The Bacillus subtilis cysP gene encodes a novel sulphate permease related to the inorganic phosphate transporter (Pit) family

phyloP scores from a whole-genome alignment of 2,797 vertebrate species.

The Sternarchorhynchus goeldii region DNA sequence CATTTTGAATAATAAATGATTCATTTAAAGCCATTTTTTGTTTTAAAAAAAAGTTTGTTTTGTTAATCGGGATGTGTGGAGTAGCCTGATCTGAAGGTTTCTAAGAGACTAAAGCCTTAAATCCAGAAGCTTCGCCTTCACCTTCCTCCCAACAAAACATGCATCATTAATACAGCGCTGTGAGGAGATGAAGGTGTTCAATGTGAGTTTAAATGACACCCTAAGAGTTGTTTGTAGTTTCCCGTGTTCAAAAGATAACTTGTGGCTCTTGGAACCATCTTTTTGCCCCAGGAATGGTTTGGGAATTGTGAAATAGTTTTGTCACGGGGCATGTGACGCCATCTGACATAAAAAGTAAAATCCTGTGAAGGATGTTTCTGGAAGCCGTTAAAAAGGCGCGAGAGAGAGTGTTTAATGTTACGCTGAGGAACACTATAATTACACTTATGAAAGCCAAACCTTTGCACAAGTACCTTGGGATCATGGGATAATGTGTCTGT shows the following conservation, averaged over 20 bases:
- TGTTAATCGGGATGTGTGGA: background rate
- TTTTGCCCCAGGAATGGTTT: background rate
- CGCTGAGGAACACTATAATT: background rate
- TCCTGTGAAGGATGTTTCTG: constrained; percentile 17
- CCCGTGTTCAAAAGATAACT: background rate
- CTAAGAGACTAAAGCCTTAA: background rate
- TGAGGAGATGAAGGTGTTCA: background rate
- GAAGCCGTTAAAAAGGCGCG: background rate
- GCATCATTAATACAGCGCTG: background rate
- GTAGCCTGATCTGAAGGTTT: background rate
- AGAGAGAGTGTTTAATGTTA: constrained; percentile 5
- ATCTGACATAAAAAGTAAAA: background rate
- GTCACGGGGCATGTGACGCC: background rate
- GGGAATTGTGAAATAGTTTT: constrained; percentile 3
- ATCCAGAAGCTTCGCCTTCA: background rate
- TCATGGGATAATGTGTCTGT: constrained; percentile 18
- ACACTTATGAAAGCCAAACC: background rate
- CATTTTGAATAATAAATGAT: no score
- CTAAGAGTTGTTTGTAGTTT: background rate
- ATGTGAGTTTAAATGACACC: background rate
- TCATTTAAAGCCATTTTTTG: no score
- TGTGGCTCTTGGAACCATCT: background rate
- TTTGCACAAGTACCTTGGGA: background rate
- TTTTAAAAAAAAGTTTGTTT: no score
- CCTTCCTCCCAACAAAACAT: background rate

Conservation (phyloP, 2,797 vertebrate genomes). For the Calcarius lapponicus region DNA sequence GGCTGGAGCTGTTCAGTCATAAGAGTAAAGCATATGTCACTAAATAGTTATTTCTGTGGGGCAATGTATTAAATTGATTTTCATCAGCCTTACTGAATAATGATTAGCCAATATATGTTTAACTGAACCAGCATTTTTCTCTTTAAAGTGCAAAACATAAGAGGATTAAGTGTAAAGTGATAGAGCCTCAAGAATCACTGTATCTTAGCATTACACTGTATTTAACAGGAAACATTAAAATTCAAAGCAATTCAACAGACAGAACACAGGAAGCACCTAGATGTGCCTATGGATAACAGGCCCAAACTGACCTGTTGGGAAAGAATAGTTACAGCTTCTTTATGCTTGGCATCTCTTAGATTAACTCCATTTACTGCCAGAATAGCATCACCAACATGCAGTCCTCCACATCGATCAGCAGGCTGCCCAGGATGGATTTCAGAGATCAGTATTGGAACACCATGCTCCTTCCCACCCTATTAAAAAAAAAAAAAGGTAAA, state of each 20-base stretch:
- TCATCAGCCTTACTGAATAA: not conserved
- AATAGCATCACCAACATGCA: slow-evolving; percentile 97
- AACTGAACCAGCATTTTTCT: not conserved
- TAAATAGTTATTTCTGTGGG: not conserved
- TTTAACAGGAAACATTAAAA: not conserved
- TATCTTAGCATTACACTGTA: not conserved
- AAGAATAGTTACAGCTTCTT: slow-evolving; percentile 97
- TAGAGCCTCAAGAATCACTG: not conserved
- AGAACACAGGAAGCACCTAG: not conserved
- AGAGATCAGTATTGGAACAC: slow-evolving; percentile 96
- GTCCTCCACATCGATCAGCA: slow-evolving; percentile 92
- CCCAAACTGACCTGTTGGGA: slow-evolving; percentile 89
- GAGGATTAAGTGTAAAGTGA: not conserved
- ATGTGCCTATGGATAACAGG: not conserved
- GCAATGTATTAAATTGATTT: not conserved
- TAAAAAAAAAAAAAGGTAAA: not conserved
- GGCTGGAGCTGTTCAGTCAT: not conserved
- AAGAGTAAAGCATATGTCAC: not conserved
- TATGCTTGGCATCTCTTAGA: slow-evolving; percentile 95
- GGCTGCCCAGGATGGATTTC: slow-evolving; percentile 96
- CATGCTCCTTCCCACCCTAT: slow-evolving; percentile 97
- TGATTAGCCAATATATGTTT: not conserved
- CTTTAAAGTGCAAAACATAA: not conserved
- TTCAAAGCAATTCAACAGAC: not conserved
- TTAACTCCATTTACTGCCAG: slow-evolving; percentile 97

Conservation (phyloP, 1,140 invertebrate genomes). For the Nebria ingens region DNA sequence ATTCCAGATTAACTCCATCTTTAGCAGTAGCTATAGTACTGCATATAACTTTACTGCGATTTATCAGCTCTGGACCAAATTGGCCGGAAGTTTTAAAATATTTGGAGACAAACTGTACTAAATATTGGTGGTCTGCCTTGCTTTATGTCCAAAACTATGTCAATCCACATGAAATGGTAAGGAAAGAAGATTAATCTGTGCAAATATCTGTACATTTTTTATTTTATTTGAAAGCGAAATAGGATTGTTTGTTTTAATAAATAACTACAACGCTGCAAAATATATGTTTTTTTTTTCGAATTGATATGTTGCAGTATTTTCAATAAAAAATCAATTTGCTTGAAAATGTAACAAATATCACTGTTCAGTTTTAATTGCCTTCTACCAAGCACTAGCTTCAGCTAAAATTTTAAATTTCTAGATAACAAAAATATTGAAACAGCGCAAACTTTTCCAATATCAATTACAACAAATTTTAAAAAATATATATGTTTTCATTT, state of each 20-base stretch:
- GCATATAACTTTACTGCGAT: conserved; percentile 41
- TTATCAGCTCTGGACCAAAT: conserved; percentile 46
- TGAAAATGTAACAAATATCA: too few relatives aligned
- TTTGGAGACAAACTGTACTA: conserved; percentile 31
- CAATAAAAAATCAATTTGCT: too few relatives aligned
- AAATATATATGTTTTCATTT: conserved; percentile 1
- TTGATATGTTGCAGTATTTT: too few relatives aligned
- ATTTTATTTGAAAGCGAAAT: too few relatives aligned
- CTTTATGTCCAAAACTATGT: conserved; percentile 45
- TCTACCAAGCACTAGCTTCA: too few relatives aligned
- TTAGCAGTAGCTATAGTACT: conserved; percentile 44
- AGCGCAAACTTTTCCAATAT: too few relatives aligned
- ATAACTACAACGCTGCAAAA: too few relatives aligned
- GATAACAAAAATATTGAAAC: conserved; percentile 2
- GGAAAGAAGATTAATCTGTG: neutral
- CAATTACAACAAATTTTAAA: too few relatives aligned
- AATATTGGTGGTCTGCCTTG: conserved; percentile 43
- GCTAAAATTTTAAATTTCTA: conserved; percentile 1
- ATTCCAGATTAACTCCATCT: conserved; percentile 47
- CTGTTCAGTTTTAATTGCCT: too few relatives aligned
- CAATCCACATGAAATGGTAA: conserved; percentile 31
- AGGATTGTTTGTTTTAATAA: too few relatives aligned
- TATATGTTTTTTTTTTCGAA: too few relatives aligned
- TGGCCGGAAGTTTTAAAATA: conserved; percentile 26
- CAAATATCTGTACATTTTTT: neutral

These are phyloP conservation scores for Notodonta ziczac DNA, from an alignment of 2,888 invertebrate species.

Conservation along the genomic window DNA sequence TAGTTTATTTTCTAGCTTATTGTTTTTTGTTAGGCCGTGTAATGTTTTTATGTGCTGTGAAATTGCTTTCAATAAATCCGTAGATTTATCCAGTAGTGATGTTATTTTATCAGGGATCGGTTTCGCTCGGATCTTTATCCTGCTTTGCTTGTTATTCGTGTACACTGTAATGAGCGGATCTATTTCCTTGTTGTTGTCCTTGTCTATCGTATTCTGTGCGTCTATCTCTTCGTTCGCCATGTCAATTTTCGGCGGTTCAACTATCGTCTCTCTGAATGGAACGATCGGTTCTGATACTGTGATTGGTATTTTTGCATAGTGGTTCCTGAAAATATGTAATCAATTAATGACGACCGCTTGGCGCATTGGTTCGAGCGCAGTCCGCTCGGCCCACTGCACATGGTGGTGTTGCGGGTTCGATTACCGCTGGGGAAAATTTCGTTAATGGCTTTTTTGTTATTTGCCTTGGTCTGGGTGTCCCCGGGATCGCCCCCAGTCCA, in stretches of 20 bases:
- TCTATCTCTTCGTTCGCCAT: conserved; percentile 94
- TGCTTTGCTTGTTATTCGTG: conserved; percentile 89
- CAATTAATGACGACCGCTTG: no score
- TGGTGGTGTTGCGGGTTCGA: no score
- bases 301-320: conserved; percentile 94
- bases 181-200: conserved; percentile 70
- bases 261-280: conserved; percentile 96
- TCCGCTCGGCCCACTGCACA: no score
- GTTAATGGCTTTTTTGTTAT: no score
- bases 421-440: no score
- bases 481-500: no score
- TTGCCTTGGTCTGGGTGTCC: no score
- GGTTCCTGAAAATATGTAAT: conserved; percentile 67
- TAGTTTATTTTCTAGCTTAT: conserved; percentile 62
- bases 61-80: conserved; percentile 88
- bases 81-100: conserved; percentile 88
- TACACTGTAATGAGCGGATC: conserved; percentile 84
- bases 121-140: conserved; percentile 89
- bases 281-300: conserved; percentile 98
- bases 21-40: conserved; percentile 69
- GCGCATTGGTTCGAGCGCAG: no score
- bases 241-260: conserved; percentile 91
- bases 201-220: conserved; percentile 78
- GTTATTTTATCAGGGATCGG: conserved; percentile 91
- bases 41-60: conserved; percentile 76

Sulphate permeases in the plasma membrane are responsible for uptake of environmental sulphate used in the sulphate assimilation pathway in bacteria and plants. Here it is reported that the ORF designated cysP, located on the Bacillus subtilis chromosome between cysH and five putative genes involved in sulphate assimilation, encodes a sulphate permease. cysP is able to complement Escherichia coli cysteine auxotrophs with mutations affecting either the membrane or periplasmic components of the sulphate-thiosulphate permease. Transport studies with cell suspensions of a cysA97 E. coli strain transformed with a plasmid expressing the B. subtilis cysP gene indicated that CysP catalyses sulphate uptake. Analysis of the primary sequence showed that CysP (354 amino acids, estimated molecular mass 24 kDa) is a highly hydrophobic protein which has 11 putative transmembrane helices. Sequence comparisons revealed that CysP, together with the phosphate permease of Neurospora crassa, Pho-4, and E. coli PitA, belongs to the family of related transporters, the inorganic phosphate transporter (Pit) family. Among the putative phosphate permeases, CysP shows a similar size and the same domain organization as the archaeal transporters. This is the first report of a sulphate permease in a Gram-positive organism.